The San Diego Padres are winning the NL West with essentially the same overall plan as the Mariners had – league average offense with league best run prevention. The Padres offense has been the definition of average this year – they’ve been worth +4.2 runs above average as a group in over 4,500 plate appearances. They’re in first place in spite of a just okay offense because they’re #1 in xFIP and #1 in UZR. The pitching and defense have both been outstanding, and have carried a mediocre offense into playoff contention.

We can disagree about the likelihood of Bradley, Figgins, Lopez, and Kotchman all performing as they were projected to by ZiPS or CHONE. I don’t think we can make the leap to saying that the team wouldn’t have contended if those guys would have hit as expected, however. We’ve got a team winning with the exact same formula that the Mariners were going for. You don’t have to field an above average offense to have a good team. I don’t think we can pretend that this roster was doomed from the start.

I think we as stat heads overrate the “process” and its ability to produce future results. There are several teams who on the surface really don’t look like they’ve had the best “process” but seem to make things work…

This is a conversation I had with several people up in New York – how much credit or blame should we apportion to a front office for getting unexpected results?

I go with not much. Let’s use the Giants for an example. They openly pursued Adam LaRoche to be their first baseman this year, offering him a decent sized contract to come in and help fix their offense. He decided to go to Arizona, and the Giants ended up signing Aubrey Huff instead. Huff, of course, has been much better than LaRoche, posting a +4.5 WAR compared to +1.8 WAR for the Diamondbacks first baseman.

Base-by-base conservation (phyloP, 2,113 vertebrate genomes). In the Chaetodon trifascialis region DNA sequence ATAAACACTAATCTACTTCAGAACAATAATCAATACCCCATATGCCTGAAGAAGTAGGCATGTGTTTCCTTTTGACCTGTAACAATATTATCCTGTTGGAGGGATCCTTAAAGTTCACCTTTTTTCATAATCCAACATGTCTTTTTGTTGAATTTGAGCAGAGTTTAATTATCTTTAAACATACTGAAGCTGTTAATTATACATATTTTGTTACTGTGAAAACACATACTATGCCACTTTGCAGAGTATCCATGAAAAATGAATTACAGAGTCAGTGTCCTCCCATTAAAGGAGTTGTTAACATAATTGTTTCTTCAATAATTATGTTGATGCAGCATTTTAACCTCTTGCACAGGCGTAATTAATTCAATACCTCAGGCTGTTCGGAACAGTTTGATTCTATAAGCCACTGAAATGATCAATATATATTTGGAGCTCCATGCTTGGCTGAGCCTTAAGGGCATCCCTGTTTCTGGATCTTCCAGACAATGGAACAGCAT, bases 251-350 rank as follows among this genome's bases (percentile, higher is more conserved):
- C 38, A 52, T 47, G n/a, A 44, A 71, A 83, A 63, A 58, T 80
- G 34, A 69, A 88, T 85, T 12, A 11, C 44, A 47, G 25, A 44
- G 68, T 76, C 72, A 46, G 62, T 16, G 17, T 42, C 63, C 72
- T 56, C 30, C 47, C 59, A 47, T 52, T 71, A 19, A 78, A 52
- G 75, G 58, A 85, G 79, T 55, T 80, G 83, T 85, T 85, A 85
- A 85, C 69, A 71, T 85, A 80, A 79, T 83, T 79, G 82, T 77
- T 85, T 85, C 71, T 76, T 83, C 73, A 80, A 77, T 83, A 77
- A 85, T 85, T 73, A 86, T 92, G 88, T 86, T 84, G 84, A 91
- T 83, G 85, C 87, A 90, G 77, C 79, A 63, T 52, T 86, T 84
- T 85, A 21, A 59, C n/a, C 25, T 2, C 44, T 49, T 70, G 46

The Giants preferred LaRoche to Huff. Had he taken their offer, they likely would have ended up with a lesser team. Instead, their back-up plan has blown away their first choice, and it has helped push them into contention. Should we give the Giants credit for signing Huff?

Some, certainly. But they obviously didn’t expect him to do this, or he wouldn’t have been the back-up plan. They’ve received far more than they thought they were going to get from their first baseman. I’m not sure why we should apportion credit to them for the performance above what they expected.

The reality of the situation is that a good process gives you a slight advantage over teams who are making sub-optimal choices. There’s a reason that Jonah Keri has entitled his book about the Rays “The Extra Two Percent” – that is the advantage that teams like Tampa Bay are trying to sustain through good decision making processes. It’s not a huge advantage, but it’s the one that teams can control.

Yes, teams with bad processes get lucky sometimes. If you watch enough poker, you’ll see a lot of bad players beat good players with hands they should have never been involved in to begin with. But the good players are good players because the understand that small advantages add up over time, and they’re willing to put their money on the line when they have an advantage because, more often than not, they’ll win.